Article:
Im Focus: Scientists develop a semiconductor nanocomposite material that moves in response to light

In a paper in Scientific Reports, a research team at Worcester Polytechnic Institute describes a novel light-activated phenomenon that could become the basis for applications as diverse as microscopic robotic grippers and more efficient solar cells.

A research team at Worcester Polytechnic Institute (WPI) has developed a revolutionary, light-activated semiconductor nanocomposite material that can be used...

Im Focus: Diamonds aren't forever: Sandia, Harvard team create first quantum computer bridge

By forcefully embedding two silicon atoms in a diamond matrix, Sandia researchers have demonstrated for the first time on a single chip all the components needed to create a quantum bridge to link quantum computers together.

"People have already built small quantum computers," says Sandia researcher Ryan Camacho. "Maybe the first useful one won't be a single giant quantum computer...

Im Focus: New Products - Highlights of COMPAMED 2016

COMPAMED has become the leading international marketplace for suppliers of medical manufacturing. The trade fair, which takes place every November and is co-located to MEDICA in Dusseldorf, has been steadily growing over the past years and shows that medical technology remains a rapidly growing market.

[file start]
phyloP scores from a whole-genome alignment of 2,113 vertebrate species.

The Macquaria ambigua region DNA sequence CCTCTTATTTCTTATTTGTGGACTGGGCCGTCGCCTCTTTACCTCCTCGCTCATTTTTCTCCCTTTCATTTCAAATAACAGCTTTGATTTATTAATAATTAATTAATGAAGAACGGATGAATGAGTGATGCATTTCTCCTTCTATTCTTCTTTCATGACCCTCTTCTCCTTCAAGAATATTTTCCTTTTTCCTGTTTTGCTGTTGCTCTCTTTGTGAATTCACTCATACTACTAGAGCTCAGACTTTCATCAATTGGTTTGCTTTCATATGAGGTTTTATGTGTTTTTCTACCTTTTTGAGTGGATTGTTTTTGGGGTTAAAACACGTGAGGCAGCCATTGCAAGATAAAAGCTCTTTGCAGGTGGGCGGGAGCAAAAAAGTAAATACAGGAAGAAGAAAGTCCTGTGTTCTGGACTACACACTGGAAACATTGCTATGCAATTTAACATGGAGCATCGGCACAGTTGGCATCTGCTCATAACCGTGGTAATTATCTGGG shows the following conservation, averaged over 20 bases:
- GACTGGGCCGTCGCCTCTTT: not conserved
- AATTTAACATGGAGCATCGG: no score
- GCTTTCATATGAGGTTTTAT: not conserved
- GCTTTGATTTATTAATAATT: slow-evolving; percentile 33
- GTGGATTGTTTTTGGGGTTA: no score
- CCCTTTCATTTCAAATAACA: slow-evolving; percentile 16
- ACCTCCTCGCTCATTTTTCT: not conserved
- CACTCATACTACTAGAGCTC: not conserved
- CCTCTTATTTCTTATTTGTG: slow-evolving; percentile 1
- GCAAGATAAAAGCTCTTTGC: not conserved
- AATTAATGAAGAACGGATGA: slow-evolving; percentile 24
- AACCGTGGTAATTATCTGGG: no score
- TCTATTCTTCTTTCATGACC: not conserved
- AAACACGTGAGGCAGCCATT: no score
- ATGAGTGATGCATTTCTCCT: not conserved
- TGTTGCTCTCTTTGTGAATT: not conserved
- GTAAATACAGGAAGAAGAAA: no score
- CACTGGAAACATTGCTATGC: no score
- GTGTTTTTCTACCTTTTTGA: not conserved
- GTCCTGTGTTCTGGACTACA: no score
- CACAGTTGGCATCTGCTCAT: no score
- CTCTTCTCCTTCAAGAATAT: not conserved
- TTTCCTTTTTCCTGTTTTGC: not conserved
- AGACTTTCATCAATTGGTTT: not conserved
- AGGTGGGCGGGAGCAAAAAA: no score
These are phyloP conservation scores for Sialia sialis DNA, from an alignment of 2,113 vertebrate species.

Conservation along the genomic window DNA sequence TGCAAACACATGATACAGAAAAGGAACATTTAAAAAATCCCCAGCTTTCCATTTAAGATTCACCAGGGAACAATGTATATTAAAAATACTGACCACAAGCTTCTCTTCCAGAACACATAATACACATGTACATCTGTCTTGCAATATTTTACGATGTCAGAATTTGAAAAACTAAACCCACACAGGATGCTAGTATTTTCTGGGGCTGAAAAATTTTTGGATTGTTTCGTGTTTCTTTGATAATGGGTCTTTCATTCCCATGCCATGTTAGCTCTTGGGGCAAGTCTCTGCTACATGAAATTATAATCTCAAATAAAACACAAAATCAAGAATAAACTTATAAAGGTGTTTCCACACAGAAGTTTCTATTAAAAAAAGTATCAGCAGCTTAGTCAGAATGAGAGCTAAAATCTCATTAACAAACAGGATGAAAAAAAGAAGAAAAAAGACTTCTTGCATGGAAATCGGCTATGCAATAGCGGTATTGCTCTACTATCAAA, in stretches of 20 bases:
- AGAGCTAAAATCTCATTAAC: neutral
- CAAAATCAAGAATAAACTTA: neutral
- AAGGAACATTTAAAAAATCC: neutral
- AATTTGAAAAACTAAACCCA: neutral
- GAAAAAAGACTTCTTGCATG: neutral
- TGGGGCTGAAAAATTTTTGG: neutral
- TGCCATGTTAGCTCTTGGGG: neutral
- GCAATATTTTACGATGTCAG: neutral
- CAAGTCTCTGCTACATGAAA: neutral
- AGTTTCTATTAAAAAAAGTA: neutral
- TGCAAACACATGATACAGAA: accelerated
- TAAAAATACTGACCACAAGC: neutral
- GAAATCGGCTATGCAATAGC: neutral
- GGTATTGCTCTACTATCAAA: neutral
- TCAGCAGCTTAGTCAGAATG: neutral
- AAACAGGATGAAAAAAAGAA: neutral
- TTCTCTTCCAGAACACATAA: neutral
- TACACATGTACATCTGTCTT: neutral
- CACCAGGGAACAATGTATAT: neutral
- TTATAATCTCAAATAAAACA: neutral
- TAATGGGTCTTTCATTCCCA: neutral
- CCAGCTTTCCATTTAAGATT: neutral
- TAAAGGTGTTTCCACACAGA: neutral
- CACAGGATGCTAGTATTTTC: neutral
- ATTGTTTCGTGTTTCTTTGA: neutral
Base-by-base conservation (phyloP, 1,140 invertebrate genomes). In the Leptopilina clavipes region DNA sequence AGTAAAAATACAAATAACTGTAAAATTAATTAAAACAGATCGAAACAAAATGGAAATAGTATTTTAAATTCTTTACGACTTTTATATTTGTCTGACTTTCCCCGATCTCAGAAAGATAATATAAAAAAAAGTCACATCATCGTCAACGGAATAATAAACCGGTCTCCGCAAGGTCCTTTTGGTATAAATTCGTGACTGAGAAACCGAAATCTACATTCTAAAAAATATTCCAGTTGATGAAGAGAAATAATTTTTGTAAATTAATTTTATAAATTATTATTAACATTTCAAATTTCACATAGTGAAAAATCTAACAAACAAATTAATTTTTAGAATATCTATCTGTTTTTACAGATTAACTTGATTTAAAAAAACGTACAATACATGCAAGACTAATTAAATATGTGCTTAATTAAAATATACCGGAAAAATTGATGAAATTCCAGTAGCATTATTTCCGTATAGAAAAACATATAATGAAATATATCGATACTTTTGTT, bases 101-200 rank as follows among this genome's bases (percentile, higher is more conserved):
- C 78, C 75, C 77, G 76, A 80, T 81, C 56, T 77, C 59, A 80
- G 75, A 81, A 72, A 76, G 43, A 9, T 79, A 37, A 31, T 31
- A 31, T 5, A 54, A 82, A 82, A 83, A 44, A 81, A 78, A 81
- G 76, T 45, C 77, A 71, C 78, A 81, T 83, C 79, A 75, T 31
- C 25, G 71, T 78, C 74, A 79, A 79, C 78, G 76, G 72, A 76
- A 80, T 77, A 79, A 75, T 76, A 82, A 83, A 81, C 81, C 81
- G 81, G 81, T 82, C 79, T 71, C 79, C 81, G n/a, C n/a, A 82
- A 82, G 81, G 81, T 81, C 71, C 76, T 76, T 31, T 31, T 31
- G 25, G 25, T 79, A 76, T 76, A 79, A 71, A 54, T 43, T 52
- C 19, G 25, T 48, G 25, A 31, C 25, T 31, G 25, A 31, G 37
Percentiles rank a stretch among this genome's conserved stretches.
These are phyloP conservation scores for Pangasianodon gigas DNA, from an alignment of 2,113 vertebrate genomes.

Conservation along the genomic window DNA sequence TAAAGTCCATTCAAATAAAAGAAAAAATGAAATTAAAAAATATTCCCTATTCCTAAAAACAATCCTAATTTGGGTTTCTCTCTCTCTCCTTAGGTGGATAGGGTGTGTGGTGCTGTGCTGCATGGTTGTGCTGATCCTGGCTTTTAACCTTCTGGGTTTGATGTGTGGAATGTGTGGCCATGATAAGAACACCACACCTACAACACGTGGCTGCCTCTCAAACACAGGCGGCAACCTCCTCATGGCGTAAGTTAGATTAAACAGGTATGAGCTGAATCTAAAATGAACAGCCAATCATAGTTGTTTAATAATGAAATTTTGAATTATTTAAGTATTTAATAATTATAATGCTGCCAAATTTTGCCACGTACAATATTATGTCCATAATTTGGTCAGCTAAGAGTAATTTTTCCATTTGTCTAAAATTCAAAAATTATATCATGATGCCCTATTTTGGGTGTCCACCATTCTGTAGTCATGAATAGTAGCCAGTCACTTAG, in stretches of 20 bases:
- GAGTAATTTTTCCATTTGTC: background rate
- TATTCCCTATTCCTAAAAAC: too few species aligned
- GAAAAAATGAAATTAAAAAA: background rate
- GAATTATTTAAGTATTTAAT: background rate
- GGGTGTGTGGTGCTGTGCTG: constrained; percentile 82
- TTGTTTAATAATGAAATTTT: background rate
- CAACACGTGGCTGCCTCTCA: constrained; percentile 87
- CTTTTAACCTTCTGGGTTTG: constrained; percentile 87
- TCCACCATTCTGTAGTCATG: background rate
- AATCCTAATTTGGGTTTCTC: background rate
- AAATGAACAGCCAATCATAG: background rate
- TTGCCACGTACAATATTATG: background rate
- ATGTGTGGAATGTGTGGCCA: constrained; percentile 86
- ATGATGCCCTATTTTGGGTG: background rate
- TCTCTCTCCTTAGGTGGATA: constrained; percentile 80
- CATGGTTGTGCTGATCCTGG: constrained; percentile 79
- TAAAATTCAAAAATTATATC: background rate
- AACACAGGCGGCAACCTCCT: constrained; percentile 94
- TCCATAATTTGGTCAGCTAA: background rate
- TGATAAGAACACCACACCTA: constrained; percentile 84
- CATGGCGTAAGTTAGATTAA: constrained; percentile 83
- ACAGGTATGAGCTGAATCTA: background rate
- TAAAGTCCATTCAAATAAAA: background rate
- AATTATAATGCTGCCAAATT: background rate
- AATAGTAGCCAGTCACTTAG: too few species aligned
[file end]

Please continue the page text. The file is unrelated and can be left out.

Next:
In 2016, the joint pavilion by the IVAM Microtechnology Network, the Product Market “High-tech for Medical Devices”, will be located in Hall 8a again and will...

Im Focus: Ultra-thin ferroelectric material for next-generation electronics

'Ferroelectric' materials can switch between different states of electrical polarization in response to an external electric field. This flexibility means they show promise for many applications, for example in electronic devices and computer memory. Current ferroelectric materials are highly valued for their thermal and chemical stability and rapid electro-mechanical responses, but creating a material that is scalable down to the tiny sizes needed for technologies like silicon-based semiconductors (Si-based CMOS) has proven challenging.

Now, Hiroshi Funakubo and co-workers at the Tokyo Institute of Technology, in collaboration with researchers across Japan, have conducted experiments to...

All Focus news of the innovation-report >>>



Event News

#IC2S2: When Social Science meets Computer Science - GESIS will host the IC2S2 conference 2017

14.10.2016 | Event News

Agricultural Trade Developments and Potentials in Central Asia and the South Caucasus

14.10.2016 | Event News

World Health Summit – Day Three: A Call to Action

12.10.2016 | Event News

Latest News

Innovative technique for shaping light could solve bandwidth crunch

20.10.2016 | Physics and Astronomy

Finding the lightest superdeformed triaxial atomic nucleus

20.10.2016 | Physics and Astronomy

NASA's MAVEN mission observes ups and downs of water escape from Mars

20.10.2016 | Physics and Astronomy

More VideoLinks >>>